Despite the clear examples of the rationing of health care that inevitably occur under socialized medicine such as in Great Britain, there is clear evidence that such consequences of nationalized health care consequences are coming to America.
In the midst of the debate over ObamaCare, former Alaska Governor Sarah Palin went on her Facebook page on August 7, 2009, with concerns about the healthcare proposal's effect on many Americans. She wrote,
Government health care will not reduce the cost; it will simply refuse to pay the cost. And who will suffer the most when they ration care? The sick, the elderly, and the disabled, of course. The America I know and love is not one in which my parents or my baby with Down Syndrome will have to stand in front of Obama's "death panels" so his bureaucrats can decide, based on a subjective judgment of their "level of productivity in society," whether they are worthy of health care. Such a system is downright evil.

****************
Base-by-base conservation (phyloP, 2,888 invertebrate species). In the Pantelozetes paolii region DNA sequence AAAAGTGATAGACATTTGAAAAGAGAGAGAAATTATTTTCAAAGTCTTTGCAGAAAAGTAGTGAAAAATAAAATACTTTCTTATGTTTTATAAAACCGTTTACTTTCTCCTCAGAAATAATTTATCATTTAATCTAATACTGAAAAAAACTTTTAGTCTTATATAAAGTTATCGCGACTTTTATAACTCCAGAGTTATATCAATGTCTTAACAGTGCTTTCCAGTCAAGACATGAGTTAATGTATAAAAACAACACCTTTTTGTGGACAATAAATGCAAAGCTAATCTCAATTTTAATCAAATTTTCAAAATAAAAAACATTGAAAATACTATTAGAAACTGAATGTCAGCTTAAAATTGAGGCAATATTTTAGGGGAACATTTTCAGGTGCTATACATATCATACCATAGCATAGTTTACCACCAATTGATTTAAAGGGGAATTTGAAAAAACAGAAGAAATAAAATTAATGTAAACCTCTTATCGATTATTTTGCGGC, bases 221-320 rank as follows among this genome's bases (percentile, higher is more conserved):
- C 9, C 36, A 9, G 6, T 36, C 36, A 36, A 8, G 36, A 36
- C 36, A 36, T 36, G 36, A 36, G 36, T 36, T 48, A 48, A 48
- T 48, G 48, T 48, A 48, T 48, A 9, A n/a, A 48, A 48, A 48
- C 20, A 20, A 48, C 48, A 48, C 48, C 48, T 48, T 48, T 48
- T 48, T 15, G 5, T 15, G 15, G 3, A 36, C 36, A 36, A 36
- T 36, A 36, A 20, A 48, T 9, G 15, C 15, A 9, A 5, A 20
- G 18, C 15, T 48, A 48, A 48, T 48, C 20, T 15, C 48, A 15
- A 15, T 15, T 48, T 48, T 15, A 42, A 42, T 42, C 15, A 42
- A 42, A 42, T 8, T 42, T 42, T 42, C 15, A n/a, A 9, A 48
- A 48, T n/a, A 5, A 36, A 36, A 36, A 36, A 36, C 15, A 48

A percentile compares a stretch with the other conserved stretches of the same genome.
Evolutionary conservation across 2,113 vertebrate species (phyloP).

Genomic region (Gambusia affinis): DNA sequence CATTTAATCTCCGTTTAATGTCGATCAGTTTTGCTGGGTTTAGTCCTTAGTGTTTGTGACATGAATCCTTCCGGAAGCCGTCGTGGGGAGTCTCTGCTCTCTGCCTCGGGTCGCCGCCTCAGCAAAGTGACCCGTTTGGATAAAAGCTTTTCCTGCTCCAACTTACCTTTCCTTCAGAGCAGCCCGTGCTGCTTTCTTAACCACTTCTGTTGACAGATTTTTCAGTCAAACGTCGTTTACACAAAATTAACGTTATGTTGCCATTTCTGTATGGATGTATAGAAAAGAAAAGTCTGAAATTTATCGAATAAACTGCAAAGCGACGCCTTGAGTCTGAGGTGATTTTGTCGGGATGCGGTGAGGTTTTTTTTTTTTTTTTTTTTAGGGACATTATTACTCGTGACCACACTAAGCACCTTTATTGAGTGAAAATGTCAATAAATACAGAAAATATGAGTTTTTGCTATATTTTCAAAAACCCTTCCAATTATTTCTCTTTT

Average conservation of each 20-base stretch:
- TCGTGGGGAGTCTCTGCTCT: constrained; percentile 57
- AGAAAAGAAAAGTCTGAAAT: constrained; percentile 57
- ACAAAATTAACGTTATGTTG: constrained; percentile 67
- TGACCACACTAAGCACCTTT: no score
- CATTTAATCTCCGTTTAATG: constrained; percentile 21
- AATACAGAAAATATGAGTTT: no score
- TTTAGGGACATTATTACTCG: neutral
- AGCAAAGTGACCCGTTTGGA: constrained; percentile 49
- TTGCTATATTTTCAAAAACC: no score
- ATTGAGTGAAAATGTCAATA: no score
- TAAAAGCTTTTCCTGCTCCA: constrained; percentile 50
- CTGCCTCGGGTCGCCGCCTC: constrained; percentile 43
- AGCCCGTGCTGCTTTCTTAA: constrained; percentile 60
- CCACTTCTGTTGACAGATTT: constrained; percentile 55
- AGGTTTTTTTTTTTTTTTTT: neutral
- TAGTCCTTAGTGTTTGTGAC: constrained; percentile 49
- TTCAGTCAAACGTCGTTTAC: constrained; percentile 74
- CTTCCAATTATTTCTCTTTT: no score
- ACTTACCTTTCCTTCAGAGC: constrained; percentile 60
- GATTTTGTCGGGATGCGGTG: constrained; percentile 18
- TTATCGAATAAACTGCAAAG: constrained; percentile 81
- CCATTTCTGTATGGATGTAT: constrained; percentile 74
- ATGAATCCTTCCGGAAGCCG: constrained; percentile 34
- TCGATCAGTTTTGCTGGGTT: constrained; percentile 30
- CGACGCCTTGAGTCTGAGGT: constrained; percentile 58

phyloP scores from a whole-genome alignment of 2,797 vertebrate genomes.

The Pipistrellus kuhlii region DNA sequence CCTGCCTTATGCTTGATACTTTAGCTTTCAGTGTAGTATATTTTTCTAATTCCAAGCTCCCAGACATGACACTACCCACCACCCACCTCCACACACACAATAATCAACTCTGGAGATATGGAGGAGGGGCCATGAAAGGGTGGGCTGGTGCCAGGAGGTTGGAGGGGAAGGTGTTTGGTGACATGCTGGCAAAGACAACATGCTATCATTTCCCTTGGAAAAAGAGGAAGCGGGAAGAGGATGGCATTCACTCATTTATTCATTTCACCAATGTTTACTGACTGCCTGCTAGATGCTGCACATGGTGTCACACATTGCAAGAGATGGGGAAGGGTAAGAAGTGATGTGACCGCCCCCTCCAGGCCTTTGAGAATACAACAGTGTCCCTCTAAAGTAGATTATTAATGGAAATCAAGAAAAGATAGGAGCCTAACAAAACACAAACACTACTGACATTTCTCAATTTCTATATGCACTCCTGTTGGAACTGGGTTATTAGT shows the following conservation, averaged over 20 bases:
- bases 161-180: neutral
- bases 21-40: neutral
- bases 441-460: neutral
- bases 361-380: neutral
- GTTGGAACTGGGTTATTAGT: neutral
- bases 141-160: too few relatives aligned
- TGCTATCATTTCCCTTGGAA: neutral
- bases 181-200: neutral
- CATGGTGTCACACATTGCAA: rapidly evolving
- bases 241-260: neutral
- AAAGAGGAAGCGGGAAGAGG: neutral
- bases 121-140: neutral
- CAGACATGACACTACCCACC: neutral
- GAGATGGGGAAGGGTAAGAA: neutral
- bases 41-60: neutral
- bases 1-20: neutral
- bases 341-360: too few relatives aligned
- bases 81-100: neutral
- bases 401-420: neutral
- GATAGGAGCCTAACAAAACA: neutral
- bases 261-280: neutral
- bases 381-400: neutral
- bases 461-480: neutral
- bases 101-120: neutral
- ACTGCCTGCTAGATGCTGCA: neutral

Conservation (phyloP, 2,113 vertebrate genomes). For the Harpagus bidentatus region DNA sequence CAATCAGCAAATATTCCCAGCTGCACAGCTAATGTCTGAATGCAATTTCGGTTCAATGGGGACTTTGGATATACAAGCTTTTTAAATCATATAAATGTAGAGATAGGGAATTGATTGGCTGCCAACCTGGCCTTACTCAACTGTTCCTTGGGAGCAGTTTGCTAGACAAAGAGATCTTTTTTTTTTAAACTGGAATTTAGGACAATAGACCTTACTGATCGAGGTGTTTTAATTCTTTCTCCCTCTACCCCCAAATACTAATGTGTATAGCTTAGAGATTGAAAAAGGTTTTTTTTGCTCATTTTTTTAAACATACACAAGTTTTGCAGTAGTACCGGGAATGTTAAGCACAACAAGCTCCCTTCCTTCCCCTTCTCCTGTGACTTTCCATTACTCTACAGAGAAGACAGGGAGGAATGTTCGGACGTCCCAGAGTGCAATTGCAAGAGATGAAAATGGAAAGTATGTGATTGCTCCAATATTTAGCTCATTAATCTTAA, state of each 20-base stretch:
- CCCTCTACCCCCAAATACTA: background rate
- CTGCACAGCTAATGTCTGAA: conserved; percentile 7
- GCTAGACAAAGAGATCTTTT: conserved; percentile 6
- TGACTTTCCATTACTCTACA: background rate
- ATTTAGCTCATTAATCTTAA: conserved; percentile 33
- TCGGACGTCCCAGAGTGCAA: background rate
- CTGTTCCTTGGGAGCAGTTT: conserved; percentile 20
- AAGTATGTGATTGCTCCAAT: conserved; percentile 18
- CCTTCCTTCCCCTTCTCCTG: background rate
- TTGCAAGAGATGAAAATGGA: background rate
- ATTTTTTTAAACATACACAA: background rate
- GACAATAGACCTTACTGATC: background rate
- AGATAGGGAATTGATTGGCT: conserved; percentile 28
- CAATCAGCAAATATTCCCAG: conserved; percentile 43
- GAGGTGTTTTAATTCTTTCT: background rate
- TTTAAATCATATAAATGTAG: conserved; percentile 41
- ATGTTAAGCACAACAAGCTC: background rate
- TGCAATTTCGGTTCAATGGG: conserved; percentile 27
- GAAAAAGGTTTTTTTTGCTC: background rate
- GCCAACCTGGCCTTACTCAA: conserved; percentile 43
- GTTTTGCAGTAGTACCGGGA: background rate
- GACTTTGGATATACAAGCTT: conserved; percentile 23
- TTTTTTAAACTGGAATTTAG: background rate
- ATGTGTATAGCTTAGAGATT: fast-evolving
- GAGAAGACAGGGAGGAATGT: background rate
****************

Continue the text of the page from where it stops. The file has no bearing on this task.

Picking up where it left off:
Palin's remarks created an immediate sensation, with many advocates of socialized medicine in general, and Obama's Affordable Care Act in particular, slamming her "death panels" statement as nothing but scare tactics. However, the guidelines of the National Health Service in England seem to be in the same ideological framework as death panels. Indeed, shortly after Palin's controversial posting, Newsweek ran a cover story in its September 21, 2009 edition, with the title, "The Case for Killing Granny, Curbing Excessive End-of-Life Care is Good for America," by Evan Thomas.
Perhaps the question is what is considered "excessive" end-of-life care, and even more importantly, who will decide what is "excessive?" Under a market health care system, the patient and the patient's family will make such decisions in consultation with the family doctor. But when government foots the bill, it is a case of whoever pays the piper, calls the tune. In the case of end-of-life care, the tune would most likely be "Lord, I'm Coming Home."